Intel Has a Mixed Quarter, MasterCard Goes Shopping, and Ford Hits the Fast Lane

A three-year-long experiment intent on showing that life's most basic needs can result in market-beating portfolio gains, hefty dividend income, and a good night's sleep!

Apr 21, 2014 at 6:05PM

In May, I announced my intention to create a portfolio that embodied life's basic needs. To that end, over a period of 10 weeks, I detailed 10 diverse companies that I think will outperform the broad-based S&P 500 over a three-year period because of their ability to outperform in both bull markets and bear markets, as well as their incredible pricing power in nearly any economic environment.

If you'd like a closer look at my reasoning behind each selection, just click on any, or all, of the following portfolio components:

Let's look at how our portfolio of basic-needs stocks has fared since we began this experiment.


Cost Basis


Total Value


Waste Management 










NextEra Energy 















Select Medical










American Water Works





Procter & Gamble 





AvalonBay Communities









Dividends receivable




Total commission




Original Investment




Total portfolio value




S&P 500 performance



Performance relative to S&P 500



Source: Yahoo! Finance, author's calculations.

It was good news all the way around during the holiday-shortened week, with the S&P 500 up all four days and the Basic Needs portfolio nearly keeping pace. The S&P 500 bested the Basic Needs portfolio by 0.1% ahead of Good Friday, but I'm certainly not going to complain about a whopping 2.8% weekly gain with these generally low-beta stocks.

As has been the case in the past couple weeks we had a significant amount of news-driven events. Per the norm, let's start off with our latest dividend payout.

Show me the money!
No portfolio companies went ex-dividend for the week, but we did receive $1.16 for each share of AvalonBay Communities (NYSE:AVB) that we owned on Tax Day, April 15. This stipend was bumped up 8.4% from the previous payout and speaks to the high occupancy rates and incredible pricing power that community rental property REITs possess at the moment. It's been my position that as the Federal Reserve's quantitative easing effort slowly winds down fewer long-term Treasury purchases might lead to a rise in lending rates. That could further boost residential REIT pricing power as it sends on-the-edge prospective homebuyers back into renting. AvalonBay may not be the best portfolio performer to this point, but I suspect it's soon going to turn that corner.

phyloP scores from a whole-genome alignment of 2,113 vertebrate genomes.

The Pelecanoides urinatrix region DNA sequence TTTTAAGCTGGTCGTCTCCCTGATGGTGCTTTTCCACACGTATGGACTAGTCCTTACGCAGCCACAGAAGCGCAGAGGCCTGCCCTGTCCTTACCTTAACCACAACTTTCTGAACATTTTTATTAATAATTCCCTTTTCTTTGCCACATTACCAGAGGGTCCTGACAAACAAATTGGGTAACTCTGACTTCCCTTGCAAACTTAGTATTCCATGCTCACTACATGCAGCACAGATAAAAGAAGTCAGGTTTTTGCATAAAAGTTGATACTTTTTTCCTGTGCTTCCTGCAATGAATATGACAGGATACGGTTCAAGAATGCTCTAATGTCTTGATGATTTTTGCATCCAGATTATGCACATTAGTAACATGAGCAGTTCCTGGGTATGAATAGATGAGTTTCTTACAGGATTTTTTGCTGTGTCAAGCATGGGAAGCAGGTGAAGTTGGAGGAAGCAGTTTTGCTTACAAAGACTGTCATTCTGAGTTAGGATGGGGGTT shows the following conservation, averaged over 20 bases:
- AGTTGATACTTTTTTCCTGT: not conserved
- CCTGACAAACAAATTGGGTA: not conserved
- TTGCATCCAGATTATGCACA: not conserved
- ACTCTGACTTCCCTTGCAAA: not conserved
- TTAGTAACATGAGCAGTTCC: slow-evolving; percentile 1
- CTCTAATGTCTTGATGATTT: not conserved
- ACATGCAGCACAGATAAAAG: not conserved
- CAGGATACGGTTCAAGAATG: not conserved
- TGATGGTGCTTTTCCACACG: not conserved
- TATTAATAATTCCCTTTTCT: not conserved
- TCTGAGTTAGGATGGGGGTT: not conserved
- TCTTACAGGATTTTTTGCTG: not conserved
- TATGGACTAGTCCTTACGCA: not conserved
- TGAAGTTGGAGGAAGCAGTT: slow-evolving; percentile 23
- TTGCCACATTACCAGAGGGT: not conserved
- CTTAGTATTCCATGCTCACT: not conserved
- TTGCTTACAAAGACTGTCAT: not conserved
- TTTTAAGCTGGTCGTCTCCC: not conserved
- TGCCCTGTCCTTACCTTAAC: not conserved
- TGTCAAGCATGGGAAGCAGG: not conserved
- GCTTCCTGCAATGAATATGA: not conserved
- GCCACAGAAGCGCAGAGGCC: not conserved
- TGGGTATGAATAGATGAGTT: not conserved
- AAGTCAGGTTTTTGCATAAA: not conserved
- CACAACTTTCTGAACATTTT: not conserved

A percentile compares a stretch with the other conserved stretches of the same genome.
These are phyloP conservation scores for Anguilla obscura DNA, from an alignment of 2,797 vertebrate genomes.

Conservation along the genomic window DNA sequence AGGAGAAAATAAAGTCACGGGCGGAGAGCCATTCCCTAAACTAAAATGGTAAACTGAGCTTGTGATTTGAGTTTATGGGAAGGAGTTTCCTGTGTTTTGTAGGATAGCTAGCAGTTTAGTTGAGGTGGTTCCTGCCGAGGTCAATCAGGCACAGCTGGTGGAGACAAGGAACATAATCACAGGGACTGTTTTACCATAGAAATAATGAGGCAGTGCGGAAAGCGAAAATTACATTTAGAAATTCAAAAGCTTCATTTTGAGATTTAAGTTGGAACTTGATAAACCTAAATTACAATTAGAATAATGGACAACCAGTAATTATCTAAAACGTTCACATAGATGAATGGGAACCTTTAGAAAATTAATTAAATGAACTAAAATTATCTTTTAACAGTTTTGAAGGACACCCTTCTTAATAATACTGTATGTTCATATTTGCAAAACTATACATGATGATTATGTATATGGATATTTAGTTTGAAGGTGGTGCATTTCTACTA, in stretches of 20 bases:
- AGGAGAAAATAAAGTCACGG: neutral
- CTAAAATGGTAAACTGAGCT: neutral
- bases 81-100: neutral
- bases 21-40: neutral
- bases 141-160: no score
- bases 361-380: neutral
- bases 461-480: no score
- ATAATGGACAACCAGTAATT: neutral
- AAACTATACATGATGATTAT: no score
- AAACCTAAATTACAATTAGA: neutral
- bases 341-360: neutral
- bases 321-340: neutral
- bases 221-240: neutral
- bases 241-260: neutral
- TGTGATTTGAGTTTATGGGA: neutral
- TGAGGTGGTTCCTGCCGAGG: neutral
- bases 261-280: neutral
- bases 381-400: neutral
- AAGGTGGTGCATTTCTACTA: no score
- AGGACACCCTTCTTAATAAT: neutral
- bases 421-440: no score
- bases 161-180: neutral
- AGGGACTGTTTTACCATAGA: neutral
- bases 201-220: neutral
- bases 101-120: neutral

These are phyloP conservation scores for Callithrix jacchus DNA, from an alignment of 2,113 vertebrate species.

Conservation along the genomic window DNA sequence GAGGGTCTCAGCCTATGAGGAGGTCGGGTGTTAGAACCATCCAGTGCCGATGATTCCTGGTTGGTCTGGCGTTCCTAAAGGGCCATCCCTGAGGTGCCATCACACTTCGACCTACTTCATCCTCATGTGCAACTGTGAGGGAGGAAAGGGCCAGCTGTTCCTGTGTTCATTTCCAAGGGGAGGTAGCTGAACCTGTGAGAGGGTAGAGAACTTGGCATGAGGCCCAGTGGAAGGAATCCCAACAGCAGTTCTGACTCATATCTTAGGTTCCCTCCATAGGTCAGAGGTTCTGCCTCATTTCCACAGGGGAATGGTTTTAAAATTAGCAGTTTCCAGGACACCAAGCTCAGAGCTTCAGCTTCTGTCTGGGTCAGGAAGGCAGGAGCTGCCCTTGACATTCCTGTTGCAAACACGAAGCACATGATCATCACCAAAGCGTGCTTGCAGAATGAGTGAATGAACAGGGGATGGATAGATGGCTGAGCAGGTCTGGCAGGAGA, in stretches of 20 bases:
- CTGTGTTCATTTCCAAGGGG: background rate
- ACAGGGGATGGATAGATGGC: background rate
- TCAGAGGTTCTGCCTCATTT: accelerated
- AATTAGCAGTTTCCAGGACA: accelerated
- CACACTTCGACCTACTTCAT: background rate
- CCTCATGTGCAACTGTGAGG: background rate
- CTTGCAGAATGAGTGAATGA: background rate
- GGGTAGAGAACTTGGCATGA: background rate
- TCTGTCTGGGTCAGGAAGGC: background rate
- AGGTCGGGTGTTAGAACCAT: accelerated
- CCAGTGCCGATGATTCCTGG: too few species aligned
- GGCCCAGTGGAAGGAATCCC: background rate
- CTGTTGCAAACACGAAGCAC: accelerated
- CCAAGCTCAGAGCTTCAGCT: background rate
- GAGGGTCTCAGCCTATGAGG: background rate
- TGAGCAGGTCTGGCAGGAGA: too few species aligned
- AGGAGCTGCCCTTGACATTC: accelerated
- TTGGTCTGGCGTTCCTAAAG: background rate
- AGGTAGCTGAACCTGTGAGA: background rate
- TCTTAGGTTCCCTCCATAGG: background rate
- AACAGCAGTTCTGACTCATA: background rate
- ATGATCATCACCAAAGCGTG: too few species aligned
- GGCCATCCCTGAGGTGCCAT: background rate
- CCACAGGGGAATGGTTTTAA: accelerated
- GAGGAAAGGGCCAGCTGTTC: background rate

Can Ford do no wrong?
With the exception of its part in the auto industry's recall mania, can Ford (NYSE:F) do no wrong? On Tuesday, the automaker reported its 10th straight month of sales growth in Europe, where unit sales improved 12% and its market share rose 0.2%, to 8.9%, in March. The company's commercial-vehicle market share rose to an even more robust 10.4%. As Europe's economy continues to stabilize, Ford's fuel-efficient vehicles appear to be attracting quite a bit of attention.  

But that wasn't all. Ford also officially launched its Lincoln line in China in an effort to add geographic diversity to the luxury brand and to attract a rising class of middle and upper-class consumers in the country. Ford announced that Lincoln by 2016 will sell five separate vehicles in China, including the MKZ and the full-size Navigator SUV.  

And let's not forget that Ford also just unveiled its 50th anniversary Mustang, of which only 1,964 will be sold. The Mustang is an icon of the auto industry and Ford's heritage, and the 50th anniversary could generate enough emotional attachment to boost Mustang sales in 2014.

MasterCard goes shopping
For once it was payment facilitator MasterCard (NYSE:MA) and not consumers that went shopping this past week. On Wednesday, MasterCard announced the acquisition of Australia-based Pinpoint, a loyalty and rewards service company to financial institutions in the Asia-Pacific. The move allows MasterCard even more opportunity to reach merchants and customers in a high-growth region. Terms of the deal were not disclosed in MasterCard's press release. Given its recent debt offering, I would look for MasterCard to make a number of deals, or perhaps one large deal, in the coming quarters.

Intel's earnings get chippy
Last week was also the big kickoff to earning season for the Basic Needs portfolio, with chipmaker Intel (NASDAQ:INTC) delivering weaker, but still better-than-expected, first-quarter results. Revenue grew by 1% to $12.8 billion, while earnings per share dipped 5% to $0.38. As per the norm, Intel blamed a slowdown in PC sales for its challenging results, but it also struggled mightily in the mobile realm, winning some victories with tablets but seeing no such luck in smartphones. Fool Ashraf Eassa noted that PC partner Acer is kissing Intel's processors goodbye in its smartphones.